A Naturopath's Guide to Building a Better Relationship with Food

 
 

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The relationship we share with food is pretty damn important for health. However, for many individuals, feeling comfortable with food choices is a daily battle, often resulting in a vicious tango of stress and poor self-worth.

A good relationship with food involves allowing yourself to eat the foods that make you feel good, both mentally and physically. There is no ‘good’ and ‘bad’ food lists, food is simply just food and utilised to fuel and nourish the body, enjoy and share with loved ones. With this mentality, you have a deep intuition with hunger and fullness signals and there are no strict meal plans or calorie counting.

 

 

 

 

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Signs of a Poor Relationship with Food

 
  1. You feel guilt or shame with food, or certain foods
  2. You avoid or restrict foods that are ‘bad, unhealthy or unsafe
  3. You have created set rules around foods You ignore your body’s hunger and/or fullness signals
  4. You have a history of yo-yo dieting
  5. Eating in a social situation is stressful for you
  6. You rigidly calorie count and feel stressed when you cannot calorie count a food/meal
  7. You find yourself in a pattern of restricting and/or binge eating
  8. You feel you might ‘lose control’ around food or food temptations
  9. You often compare meals with others, or feel judged by your food choices around others

 

You don’t have to experience all of the above to confirm you have a poor relationship with food. The main sign is if you feel shame, guilt, stress or fear around food.

It’s important to remember that even with a positive relationship with food, you may occasionally still feel guilt, and this is okay, we’re all human! The goal is to have balance, and the positive experiences with food outweigh the negative.

 

 

 

 

 

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Steps to Restoring Your Relationship with Food

 
  1. Allow yourself unconditional permission to eat. Strict rules and restrictions in any circumstance will cause feelings of fear, guilt and shame. Allowing yourself permission to eat can be hard, but one of the first steps in letting go of old habits.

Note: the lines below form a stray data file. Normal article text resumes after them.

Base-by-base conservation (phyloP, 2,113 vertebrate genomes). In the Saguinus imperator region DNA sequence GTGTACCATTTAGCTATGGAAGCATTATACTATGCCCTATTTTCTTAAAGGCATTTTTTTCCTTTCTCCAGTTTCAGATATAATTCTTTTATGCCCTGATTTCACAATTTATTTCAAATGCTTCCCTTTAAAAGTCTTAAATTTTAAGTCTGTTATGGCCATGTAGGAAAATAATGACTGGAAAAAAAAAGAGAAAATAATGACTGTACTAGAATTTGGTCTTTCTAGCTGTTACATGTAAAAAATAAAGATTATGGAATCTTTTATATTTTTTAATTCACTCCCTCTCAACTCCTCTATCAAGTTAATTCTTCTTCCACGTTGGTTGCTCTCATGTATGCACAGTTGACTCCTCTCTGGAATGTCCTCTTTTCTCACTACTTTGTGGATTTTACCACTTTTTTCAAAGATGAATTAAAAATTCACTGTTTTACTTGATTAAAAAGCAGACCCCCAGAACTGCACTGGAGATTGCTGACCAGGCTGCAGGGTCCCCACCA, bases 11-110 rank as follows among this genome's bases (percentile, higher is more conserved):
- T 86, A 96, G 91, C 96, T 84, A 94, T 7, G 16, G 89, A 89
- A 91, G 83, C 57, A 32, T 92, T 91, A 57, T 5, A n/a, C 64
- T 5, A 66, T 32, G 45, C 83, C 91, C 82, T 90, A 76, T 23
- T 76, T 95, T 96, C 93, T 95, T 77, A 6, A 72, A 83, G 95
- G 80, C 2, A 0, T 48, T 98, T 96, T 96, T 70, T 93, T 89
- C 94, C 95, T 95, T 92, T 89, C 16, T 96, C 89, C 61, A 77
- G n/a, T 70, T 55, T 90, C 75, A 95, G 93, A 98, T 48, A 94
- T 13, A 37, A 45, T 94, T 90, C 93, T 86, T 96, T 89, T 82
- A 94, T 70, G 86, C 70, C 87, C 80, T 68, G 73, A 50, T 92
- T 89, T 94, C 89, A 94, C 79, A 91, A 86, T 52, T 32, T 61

2. Practice mindful eating. It encourages you to be more present with food by noticing textures, flavours and smells. This helps you slow down, enjoy and appreciate food on a deeper level.
  3. Eat when you’re hungry and trust your body! The body is an intelligent vessel; if you listen and honour natural body cues, your body will thank you for it. Although diet culture has lead us to believe that we need to rely on calorie counting, this is not entirely the case! The body completes thousands of processes every second and will require more or less energy depending. The key is to listen and trust your body’s cue.
  4. Avoid labelling foods as ‘good’ or ‘bad’. Labelling food as ‘bad’ provides it with unnecessary power and attaches feelings of fear. Of course, there are foods that are more nutritious than others however, consuming a single food, whether nutritious or not, will not affect your health in a phenomenal way.
  5. Show yourself kindness; your body is your home. This journey can be difficult, and takes time to rewire old habits and ways of thinking. Knowing that it will be a ‘one step back, two step forwards’ journey and showing yourself kindness, even if you slide back into old habits, is really important. Your body is your one and only true home, so you may as well enjoy the stay.

 

 

 

 

 

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Resources & Reaching Out

 

For some, letting go of disordered eating habits is extremely overwhelming, and may seem impossible. Fortunately, there are so many resources and professionals that want to help you on your journey. The Butterfly Foundation is a great place to start. Also reaching out to a psychologist can be extremely beneficial in understanding the drivers for your habits around food (everyone is unique and will have different drivers!).

Butterfly Foundation help-line: 1800 334 673

Butterfly Foundation online chat: https://butterfly.org.au/chattokit/

 

 

 

 

              

About the Author         

 
 

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Laura Ballin is a Clinical Naturopath (BHSc) passionate about empowering individuals to reconnect with their body and return home to their true-self. After battling with an eating disorder and various digestive concerns, Laura has a special interest in the gut, mental health, women’s hormonal health and skin conditions. Laura is available for consultations in South-East Queensland and online.

            
 

 

              

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Website: www.odetoself.com.au

            

Instagram: @ode.toself

            
 

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